Posts Tagged ‘premiums’

More Medicare Information to think about.

Monday, April 1st, 2013

More Medicare Information to think about.

So, we know that at age 65 you can enroll in Medicare, but do you have to? It is not a question we ever thought anyone would ask, however we recently read an advice column in the newspaper where a reader asked just that.

Well, do you have to take Medicare? The answer is no, but it’s not that simple.

First, let’s review again that parts that make up Medicare. Part A (hospital insurance) cover inpatient hospital stays and has already been paid for by the Medicare payroll tax deduction from your paycheck while you were working, so there is no premium or cost for that. Part B (Medical Insurance) does have a premium and covers doctor’s visits, lab tests and most other expenses not covered by Part A. The 2013 monthly premium for Medicare Part B is currently $104.90 (for most people, higher income enrollees may pay more, see www.medicare.gov for more information).

Part A and Part B are the two main components of Medicare. Part C is the Medicare Advantage program, where you select a Medicare HMO (this could be an entire post in itself, visit www.medicare.gov for your info). Part D is your prescription drug coverage.

Okay, back to the question at hand- do you have to enroll in Medicare? If you are receiving Social Security, you will be sent a Medicare Enrollment Package before your 65th birthday. You will be automatically enrolled in both A and B, unless when you receive your packet you contact Medicare to turn down Part B, they give you this option since Part B will cost you a monthly premium. They assume you’ll want Part A since you’ve technically already paid for it through the payroll tax. But before you turn down Part B you should review your current insurance coverage.

In the advice column referenced in the beginning of the post, the writer of the question was asking because they have a insurance through their former employer. However, you should not assume that your employers coverage does not change when you become Medicare eligible or that the company might prefer you switch to Medicare. Often the plan that covered you under your employer will end when you become Medicare eligible but they can offer you a supplemental plan. Because, the other thing to remember about Medicare is that you’ll have a 20% copay and a supplemental plan (also called a Medigap plan) can help to cover that.

One more caution if you chose to turn down Medicare Part B, should you later decide you want it, you can still apply, but you’ll have to wait until the next enrollment period and you’ll face a 10% penalty each month once you enroll.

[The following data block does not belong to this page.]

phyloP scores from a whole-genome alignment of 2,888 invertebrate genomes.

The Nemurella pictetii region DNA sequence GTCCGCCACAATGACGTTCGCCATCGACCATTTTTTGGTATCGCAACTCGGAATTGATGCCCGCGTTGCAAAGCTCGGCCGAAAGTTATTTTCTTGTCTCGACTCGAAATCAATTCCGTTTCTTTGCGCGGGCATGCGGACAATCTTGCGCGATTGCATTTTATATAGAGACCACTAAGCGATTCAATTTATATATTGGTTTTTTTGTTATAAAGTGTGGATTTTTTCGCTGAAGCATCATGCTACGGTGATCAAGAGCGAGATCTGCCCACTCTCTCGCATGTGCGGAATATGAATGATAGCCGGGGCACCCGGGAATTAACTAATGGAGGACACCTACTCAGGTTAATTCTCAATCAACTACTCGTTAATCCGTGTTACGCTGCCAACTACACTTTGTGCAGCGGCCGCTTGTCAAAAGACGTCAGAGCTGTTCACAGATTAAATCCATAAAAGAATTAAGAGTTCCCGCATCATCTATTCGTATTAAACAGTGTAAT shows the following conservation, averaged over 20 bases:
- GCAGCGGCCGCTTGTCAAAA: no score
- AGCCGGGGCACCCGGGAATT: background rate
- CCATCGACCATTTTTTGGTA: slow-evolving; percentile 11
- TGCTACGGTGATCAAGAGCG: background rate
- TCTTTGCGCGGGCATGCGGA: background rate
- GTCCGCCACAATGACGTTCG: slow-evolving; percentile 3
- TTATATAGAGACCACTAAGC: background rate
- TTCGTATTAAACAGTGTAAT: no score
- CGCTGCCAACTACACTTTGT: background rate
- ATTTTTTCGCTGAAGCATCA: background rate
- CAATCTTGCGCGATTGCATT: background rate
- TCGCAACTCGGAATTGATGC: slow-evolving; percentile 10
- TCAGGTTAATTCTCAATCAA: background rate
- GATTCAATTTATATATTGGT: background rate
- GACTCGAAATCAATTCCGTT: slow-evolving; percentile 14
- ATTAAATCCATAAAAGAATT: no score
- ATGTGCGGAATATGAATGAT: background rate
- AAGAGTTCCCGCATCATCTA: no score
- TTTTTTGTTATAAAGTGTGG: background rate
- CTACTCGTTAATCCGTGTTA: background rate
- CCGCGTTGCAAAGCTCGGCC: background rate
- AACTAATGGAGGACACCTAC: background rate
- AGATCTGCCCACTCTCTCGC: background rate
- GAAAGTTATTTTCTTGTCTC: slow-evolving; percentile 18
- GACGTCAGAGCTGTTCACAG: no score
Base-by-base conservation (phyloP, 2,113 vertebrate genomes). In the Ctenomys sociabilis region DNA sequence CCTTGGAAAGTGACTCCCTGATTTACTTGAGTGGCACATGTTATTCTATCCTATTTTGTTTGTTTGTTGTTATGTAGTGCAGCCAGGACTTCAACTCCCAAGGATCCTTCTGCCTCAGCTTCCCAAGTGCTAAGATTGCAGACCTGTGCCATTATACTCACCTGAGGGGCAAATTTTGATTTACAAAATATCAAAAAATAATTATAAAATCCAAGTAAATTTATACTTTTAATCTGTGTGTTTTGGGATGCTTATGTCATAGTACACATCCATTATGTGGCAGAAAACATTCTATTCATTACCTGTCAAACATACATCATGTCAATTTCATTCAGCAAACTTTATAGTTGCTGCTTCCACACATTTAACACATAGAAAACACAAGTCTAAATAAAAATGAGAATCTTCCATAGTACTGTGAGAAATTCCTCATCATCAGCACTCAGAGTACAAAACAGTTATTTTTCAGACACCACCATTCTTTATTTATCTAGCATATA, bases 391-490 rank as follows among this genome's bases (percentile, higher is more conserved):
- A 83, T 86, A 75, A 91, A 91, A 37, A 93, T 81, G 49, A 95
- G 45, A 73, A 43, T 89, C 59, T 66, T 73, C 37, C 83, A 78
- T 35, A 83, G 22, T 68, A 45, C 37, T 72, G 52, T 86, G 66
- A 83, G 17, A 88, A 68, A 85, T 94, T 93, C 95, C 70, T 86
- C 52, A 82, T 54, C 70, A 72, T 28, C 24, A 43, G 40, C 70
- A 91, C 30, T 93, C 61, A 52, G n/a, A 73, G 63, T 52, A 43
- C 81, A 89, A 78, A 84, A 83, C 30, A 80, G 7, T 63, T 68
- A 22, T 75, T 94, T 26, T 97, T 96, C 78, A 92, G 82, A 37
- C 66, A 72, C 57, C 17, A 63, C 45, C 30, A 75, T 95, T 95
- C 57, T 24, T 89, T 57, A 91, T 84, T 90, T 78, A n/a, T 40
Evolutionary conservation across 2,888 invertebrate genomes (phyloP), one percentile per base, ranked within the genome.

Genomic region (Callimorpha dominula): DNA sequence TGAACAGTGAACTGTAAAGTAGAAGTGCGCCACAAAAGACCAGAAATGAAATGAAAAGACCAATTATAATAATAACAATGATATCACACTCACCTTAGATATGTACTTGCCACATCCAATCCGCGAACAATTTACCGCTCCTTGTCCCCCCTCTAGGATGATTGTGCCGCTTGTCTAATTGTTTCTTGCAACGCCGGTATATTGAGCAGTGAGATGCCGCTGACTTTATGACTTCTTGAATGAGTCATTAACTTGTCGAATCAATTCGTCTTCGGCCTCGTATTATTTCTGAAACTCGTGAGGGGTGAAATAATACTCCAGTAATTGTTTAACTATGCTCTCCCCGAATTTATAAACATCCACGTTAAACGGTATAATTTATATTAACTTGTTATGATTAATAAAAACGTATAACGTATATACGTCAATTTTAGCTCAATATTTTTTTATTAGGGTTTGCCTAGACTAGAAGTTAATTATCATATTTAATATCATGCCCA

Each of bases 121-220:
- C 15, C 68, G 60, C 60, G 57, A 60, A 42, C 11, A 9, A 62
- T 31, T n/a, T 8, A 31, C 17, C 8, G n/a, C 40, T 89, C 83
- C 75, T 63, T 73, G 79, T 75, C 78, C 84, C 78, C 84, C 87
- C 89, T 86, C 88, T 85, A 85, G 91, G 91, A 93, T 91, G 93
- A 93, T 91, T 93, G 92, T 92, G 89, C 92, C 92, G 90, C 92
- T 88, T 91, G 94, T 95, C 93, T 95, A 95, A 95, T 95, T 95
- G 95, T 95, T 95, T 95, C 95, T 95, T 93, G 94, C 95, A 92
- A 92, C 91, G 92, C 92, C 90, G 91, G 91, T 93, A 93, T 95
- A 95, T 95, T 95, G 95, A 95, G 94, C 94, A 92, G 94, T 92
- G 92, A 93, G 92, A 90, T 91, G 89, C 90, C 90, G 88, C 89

You don’t have to take Medicare, but you probably should.

Visit wwww.medicare.gov for more info.

Medicare Myths

Wednesday, December 22nd, 2010

According to a study done by Prudential in 2009 37% of people think that Medicare will cover their long-term care costs. This is false. Medicare does not pay for long-term care. Medicare is also not free, there is a monthly premium associated with Medicare Part B.

Here are the facts about Medicare.  Medicare is for people 65 years of age or older (or people with disabilities). Medicare Part A (also known as hospital insurance) covers hospital stays, short-term skilled nursing care, hospice and home care services. Medicare Part A does not have a premium (if you or your spouse have paid Medicare taxes).

Medicare Part B (also known as Medical Insurance) does have a premium that is paid monthly. Part B covers doctor’s services, outpatient care, home care services and some preventive services.

Back to long-term care, what Medicare does cover, under Part A is Skilled Nursing Facility care on a short term basis. There are several guidelines for that coverage that you should also be aware of. After a 3 day minimum hospital stay, you are eligible under Medicare Part A for a short-term stay in a Skilled Nursing Facility, for rehab and nursing services. The goal is to get the individual strong enough to return home.

What Medicare Part A covers is up to 100 days of this skilled care at a nursing facility. You may not need the entire 100 days. The staff at the nursing facility will estimate the amount of time needed to rehabilitate the patient based on Medicare guidelines for Physical, Occupational and Speech Therapies, as well as, medical interventions given by nursing staff. It is also important to note that there is a benefit period associated with your 100 days of Skilled Nursing Care. This means that if you use your 100 days, you will not be eligible for another 100 days (even if you have another 3 day hospital stay) for 60 days. During those 60 days you must not have received any Skilled Nursing services. So, keep this in mind when planning your discharge from the Skilled Nursing Facility. Another thing to keep in mind is that after 20 days in the Skilled Nursing Facility you are responsible for a 20% co-pay per day. The co-pay is based on the per day rate approved by Medicare. If you have a supplemental or Medi-Gap policy, this may cover your co-pay, call your insurance plan to verify this. It is very important when being admitted to a Skilled Nursing Facility to provide all of your insurance information, including you supplemental coverage.

In closing, Medicare covers many inpatient and outpatient services through Part A & Part B, but they do not cover long term care, also referred to at custodial care. It is important to know what Medicare covers when thinking of your short term and long term health needs.

For more information visit:

 www.medicare.gov Рto view the 2011 Medicare and You Handbook,

or call 1-800-633-4227 to request a Handbook.

http://www.medicare.gov/publications/pubs/pdf/10153.pdf – for a handbook on Medicare Coverage of Skilled Nursing Facilities